Around the world, companies are seeking to repurpose old mines as renewable-energy generators using a century-old technology known as pumped-storage hydropower. The technology, already part of the energy mix in many countries, works like a giant battery, with water and gravity as the energy source. Water is pumped uphill to a reservoir when energy supply is plentiful. It is released and flows downhill through turbines generating hydroelectric power when electricity demand is high or there are shortages of other types of power. Finally, the water is captured to be pumped uphill again in a repeated cycle.

Surface and underground mines hold potential as reservoirs for the water, and could be developed with a lower environmental impact and upfront costs than building such plants from scratch, experts say.

Proposals for pumped-storage hydropower projects in Australia, the U.S. and other markets are gaining momentum, fueled by accelerating investment in renewables and by energy-security concerns following Russia’s invasion of Ukraine and recent spikes in electricity prices.


5) New Technology Lets Farmers Use Land for Both Solar Panels and Crops
By using elevated panels, researchers hope they can generate electricity without reducing yields on the crops growing underneath.

Farmers wanting to install solar panels on their land, for their own use or to sell the energy, have had a tough choice: use the land for crops or for panels. Now, they are increasingly able to do both.

Researchers say that this concept of agrivoltaics—being able to grow crops on the same land where solar panels are in use—will not only free up limited farmland for multiple simultaneous uses but also contribute to the emissions reductions in the U.S. targeted in the Inflation Reduction Act of 2022.

Farmers installing solar panels on their land traditionally have kept their paneled acres separate from those containing their crops. But this is becoming less appealing as land for farming becomes scarcer and its value soars. Farmland in the U.S. has contracted nearly 25% since the 1950s, according to data from the U.S. Department of Agriculture, and it is selling for record prices.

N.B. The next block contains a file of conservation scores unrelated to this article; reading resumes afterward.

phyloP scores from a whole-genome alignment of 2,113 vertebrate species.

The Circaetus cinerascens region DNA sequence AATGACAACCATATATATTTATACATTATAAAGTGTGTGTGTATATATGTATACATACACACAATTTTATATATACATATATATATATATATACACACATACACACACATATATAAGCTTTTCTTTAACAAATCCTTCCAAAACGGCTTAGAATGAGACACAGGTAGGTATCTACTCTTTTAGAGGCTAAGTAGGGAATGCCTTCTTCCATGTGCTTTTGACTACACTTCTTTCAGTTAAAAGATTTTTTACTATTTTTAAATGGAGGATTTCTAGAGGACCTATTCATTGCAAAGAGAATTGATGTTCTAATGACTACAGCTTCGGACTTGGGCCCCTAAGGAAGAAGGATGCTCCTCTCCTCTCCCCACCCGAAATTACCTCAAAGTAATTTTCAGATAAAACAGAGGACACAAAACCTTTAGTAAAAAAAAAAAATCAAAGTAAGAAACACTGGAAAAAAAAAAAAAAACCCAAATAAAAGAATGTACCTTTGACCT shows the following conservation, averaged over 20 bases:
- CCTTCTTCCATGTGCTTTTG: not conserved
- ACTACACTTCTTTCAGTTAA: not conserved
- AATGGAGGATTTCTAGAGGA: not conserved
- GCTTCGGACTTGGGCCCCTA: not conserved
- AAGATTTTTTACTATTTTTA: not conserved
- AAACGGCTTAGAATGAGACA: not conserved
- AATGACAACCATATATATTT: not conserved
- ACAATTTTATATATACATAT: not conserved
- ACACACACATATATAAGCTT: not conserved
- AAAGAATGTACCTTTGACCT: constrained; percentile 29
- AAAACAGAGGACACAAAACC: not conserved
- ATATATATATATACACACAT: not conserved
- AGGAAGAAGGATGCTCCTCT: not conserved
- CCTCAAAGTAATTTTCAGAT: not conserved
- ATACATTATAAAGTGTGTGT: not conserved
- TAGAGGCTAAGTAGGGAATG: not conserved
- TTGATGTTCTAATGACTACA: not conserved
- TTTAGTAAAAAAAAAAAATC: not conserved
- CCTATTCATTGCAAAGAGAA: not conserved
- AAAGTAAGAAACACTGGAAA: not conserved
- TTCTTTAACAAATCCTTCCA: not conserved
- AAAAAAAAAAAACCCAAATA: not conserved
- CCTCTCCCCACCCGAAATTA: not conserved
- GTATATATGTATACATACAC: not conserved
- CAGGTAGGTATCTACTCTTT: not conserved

Agrivoltaics currently accounts for just a sliver of the world’s total solar-energy capacity, at roughly 2.9 gigawatts at the end of 2020, according to research firm Fitch Solutions. That capacity is expected to grow to more than 10 gigawatts by 2030, or the equivalent of more than 3,000 wind turbines, according to the U.S. Department of Energy—still a tiny portion of global solar-energy capacity. Worldwide, just over 1,000 gigawatts of solar capacity has been installed, according to the Solar Energy Industries Association. . . .


6) ‘Deep Geothermal’ Promises to Let Drillers Go Deeper, Faster and Hotter
New technologies would allow geothermal plants to be built in places where Earth’s heat is farther from the surface
A group of startups and researchers are developing technologies to expand the output of geothermal energy.

Geothermal plants produce steam from underground reservoirs of hot, porous rocks saturated with water, and channel it into electricity-making turbines or pipes that heat buildings. Although the energy is virtually free of carbon emissions, its adoption has been limited because drilling gets more expensive and more difficult as it goes deeper.

As a result, geothermal plants mostly operate where subterranean heat is closer to the Earth’s surface and more accessible, including parts of the U.S., the Philippines, Indonesia, Turkey and New Zealand, and the wells that feed them steam typically aren’t more than 1 to 2 miles deep. These countries held about 70% of global geothermal capacity in 2021, according to the International Renewable Energy Agency.

The new technologies being developed would enable deeper drilling, which would allow geothermal plants to be built in places where the Earth’s heat is farther from the surface. Tapping into the hotter material at greater depths—which is known as deep geothermal—also has the benefit of capturing more of the Earth’s energy. The goal is to reach depths where the temperature can exceed 900 degrees Fahrenheit. . . .